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Dino Staffa (14 August 1906 – 7 August 1977) was an Italian Cardinal of the Roman Catholic Church. He served as Prefect of the Apostolic Signatura from 1967 until his death, and was elevated to the cardinalate in 1967.


Dino Staffa
Prefect of the Apostolic Signatura
ChurchRoman Catholic Church
Appointed26 March 1969
Term ended7 August 1977
PredecessorFrancesco Roberti
SuccessorPericle Felici
Other postsCardinal-Priest of Santa Maria sopra Minerva (1976-77)
Orders
Ordination25 May 1929
by Paolino Giovanni Tribbioli
Consecration28 October 1960
by Pope John XXIII
Created cardinal26 June 1967
by Pope Paul VI
RankCardinal-Priest
Personal details
Birth nameDino Staffa
Born14 August 1906
Santa Maria in Fabriagio, Imola, Kingdom of Italy
Died7 August 1977(1977-08-07) (aged 70)
Rome, Italy
ParentsDomenico Staffa
Emilia Gualandi
Previous post
Alma materPontifical Roman Athenaeum Saint Apollinare
MottoLex Tua lux mea
Styles of
Dino Staffa
External Ornaments of a Cardinal Bishop.svg
Reference styleHis Eminence
Spoken styleYour Eminence
Informal styleCardinal
Seenone

BiographyEdit

Early life and ordinationEdit

Dino Staffa was born in Santa Maria in Fabriago, Lugo, to Domenico and Emilia (née Gualandi) Staffa. He studied at the seminary in Imola from 1917 to 1922, and then entered the Pontifical Regional Seminary of Bologna, where the future Marcello Cardinal Mimmi was rector. After earning his doctorate in theology, Staffa was ordained to the priesthood by Bishop Paolino Tribbioli, OFM Cap, on 25 May 1929.

Pastoral workEdit

He then did pastoral work in Imola until 1931, and furthered his studies at the Pontifical Roman Athenaeum S. Apollinare in Rome, from where he obtained a doctorate in canon and civil law in 1933. After continuing his pastoral ministry in Rome from 1933 to 1950, Staffa was raised to the rank of Privy Chamberlain of His Holiness on 4 January 1936.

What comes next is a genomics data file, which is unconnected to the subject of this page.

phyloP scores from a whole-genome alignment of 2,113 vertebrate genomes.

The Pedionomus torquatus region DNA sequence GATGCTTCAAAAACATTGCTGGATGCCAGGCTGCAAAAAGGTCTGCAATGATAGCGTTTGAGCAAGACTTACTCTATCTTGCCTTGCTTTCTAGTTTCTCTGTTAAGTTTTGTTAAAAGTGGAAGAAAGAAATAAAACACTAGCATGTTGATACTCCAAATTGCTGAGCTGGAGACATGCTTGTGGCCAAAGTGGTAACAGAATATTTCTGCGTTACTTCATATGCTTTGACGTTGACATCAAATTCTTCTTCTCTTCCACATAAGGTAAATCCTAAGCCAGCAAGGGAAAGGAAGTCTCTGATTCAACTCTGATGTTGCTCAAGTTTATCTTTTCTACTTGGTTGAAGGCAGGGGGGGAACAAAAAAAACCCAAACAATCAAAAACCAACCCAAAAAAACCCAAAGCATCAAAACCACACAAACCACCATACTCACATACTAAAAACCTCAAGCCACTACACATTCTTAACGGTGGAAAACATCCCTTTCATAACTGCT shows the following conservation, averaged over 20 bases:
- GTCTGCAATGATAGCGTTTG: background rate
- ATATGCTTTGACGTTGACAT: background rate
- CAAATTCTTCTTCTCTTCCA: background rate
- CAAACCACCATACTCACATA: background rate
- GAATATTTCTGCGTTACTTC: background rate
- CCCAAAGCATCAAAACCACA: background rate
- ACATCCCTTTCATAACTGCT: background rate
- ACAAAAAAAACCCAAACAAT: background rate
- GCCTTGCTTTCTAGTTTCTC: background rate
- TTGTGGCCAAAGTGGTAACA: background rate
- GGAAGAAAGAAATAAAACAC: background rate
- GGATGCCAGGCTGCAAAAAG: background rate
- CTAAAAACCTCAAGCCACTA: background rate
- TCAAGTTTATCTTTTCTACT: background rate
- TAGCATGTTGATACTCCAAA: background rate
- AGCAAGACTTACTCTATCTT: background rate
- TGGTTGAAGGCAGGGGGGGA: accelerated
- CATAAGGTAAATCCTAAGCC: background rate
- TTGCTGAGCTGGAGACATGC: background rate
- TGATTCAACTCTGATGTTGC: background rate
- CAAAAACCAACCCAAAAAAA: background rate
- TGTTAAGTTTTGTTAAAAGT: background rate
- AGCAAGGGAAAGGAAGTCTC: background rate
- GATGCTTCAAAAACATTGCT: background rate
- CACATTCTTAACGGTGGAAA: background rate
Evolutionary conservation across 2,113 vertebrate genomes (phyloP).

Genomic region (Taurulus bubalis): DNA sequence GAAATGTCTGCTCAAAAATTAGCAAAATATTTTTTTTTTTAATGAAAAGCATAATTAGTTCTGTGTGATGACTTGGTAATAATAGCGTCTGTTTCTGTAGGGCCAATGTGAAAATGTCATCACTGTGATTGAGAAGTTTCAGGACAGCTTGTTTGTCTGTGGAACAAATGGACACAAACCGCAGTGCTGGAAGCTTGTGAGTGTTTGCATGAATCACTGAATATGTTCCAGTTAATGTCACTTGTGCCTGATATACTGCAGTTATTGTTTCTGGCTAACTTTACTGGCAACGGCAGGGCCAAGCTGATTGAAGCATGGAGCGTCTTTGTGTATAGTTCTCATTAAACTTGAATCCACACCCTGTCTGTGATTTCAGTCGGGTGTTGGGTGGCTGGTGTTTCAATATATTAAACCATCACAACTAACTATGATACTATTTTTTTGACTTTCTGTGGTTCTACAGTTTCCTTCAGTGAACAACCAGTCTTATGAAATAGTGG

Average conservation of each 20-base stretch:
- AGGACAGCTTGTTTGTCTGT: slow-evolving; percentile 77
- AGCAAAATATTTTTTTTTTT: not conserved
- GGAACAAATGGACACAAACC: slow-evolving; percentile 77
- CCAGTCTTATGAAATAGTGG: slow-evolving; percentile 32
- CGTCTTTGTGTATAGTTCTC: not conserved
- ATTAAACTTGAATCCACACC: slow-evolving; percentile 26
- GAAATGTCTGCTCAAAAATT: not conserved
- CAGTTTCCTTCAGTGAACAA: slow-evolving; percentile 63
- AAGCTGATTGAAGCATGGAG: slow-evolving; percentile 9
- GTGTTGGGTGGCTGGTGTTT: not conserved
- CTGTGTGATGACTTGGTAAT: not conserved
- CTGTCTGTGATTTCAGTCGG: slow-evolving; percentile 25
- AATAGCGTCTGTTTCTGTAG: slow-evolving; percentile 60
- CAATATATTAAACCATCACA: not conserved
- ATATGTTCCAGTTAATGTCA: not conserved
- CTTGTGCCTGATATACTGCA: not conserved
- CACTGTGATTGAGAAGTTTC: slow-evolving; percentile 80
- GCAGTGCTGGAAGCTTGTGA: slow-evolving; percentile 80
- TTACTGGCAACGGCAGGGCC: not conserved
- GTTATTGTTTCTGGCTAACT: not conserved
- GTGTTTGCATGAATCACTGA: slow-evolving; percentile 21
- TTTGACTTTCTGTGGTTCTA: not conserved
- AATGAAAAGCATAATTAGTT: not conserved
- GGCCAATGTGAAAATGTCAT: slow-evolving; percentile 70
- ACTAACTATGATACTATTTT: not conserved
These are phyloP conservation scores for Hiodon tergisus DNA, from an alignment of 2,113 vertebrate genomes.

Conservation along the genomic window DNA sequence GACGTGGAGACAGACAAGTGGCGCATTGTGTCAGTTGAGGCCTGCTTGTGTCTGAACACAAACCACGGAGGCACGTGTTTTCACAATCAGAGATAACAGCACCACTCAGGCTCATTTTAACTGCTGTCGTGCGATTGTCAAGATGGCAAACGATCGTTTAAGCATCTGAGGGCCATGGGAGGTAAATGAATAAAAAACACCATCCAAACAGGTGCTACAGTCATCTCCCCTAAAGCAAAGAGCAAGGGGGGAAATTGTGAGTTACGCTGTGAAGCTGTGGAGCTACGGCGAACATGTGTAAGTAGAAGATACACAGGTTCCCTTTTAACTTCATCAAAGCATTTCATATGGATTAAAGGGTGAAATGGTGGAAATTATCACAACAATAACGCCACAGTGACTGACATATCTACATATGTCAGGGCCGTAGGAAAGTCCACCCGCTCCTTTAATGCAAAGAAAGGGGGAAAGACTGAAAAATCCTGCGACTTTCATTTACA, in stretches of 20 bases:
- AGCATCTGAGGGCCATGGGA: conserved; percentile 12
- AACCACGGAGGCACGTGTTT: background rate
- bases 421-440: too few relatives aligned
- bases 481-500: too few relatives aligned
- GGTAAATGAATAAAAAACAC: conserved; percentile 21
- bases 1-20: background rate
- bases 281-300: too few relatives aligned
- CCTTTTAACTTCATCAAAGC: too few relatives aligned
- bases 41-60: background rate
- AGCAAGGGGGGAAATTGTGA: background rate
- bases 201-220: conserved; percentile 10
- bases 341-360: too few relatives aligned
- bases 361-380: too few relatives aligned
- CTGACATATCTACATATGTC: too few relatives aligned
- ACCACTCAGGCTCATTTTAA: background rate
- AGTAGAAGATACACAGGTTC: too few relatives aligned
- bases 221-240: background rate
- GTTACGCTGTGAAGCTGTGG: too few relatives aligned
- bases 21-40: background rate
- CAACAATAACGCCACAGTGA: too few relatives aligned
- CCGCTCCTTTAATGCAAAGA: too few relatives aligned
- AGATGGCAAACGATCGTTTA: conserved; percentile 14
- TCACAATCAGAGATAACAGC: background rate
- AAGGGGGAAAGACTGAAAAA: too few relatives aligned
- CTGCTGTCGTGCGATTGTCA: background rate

Curial workEdit

He taught history of canon law at the Pontifical Lateran University from 1941 to 1944, when he was made Auditor of the Roman Rota in the Roman Curia on 20 November. Staffa was named Secretary of the Sacred Congregation of Seminaries and Universities on 18 December 1958. In this position, he would serve as the second-highest official of that dicastery, under Cardinal Giuseppe Pizzardo.

ArchbishopEdit

On 3 September 1960 Staffa was appointed Titular Archbishop of Caesarea in Palaestina in association with his post as Secretary of Seminaries and Universities. He received his episcopal consecration on the following 28 October from Pope John XXIII himself, with Archbishop Diego Venini and Bishop Benigno Carrara serving as co-consecrators, in St. Peter's Basilica. From 1962 to 1965, Staffa attended the Second Vatican Council.

CardinalEdit

Pope Paul VI, whose reign Staffa predicted to be "truly great",[1] later named him as Pro-Prefect of the Apostolic Signatura on 7 April 1967, and created him Cardinal Priest of S. Cuore di Cristo Re in the consistory of 26 June 1967.

Staffa became full Prefect of the Apostolic Signatura on 26 March 1969. In 1972, the Cardinal lowered the high costs involved in receiving an annulment from the Roman Rota.[2]

Staffa was made Cardinal Priest of Santa Maria sopra Minerva on 24 May 1976 and later died in Rome seven days short of his 71st birthday. He was buried in his family's tomb in Massa Lombarda.

ViewsEdit

Catholic universitiesEdit

The Archbishop was believed to have written a decree issued by his Congregation on 25 May 1963 that demanded that Catholic universities receive the Vatican's approval before awarding honorary degrees.[3]

Hans KüngEdit

After St. Louis University granted an honorary doctorate of laws to the liberal theologian Hans Küng, Staffa claimed that Catholic universities had been giving out several honorary degrees to those "not worthy of merit". He also said that "there are many periti of the Council who speak stupidities" and that "if we give honorary doctorates to him, it would seem that we approve his ideas".[3]

CollegialityEdit

Not overly supportive of collegiality, Staffa once declared that "supreme power over the entire flock of the faithful was entrusted to Peter and Peter alone".[4]

ReferencesEdit

  1. ^ TIME Magazine. Reluctant Revolutionary September 24, 1965
  2. ^ TIME Magazine. Rota Revolt November 13, 1972
  3. ^ a b TIME Magazine. Clear It with the Vatican September 20, 1963
  4. ^ TIME Magazine. Council on the Move November 8, 1963

External linksEdit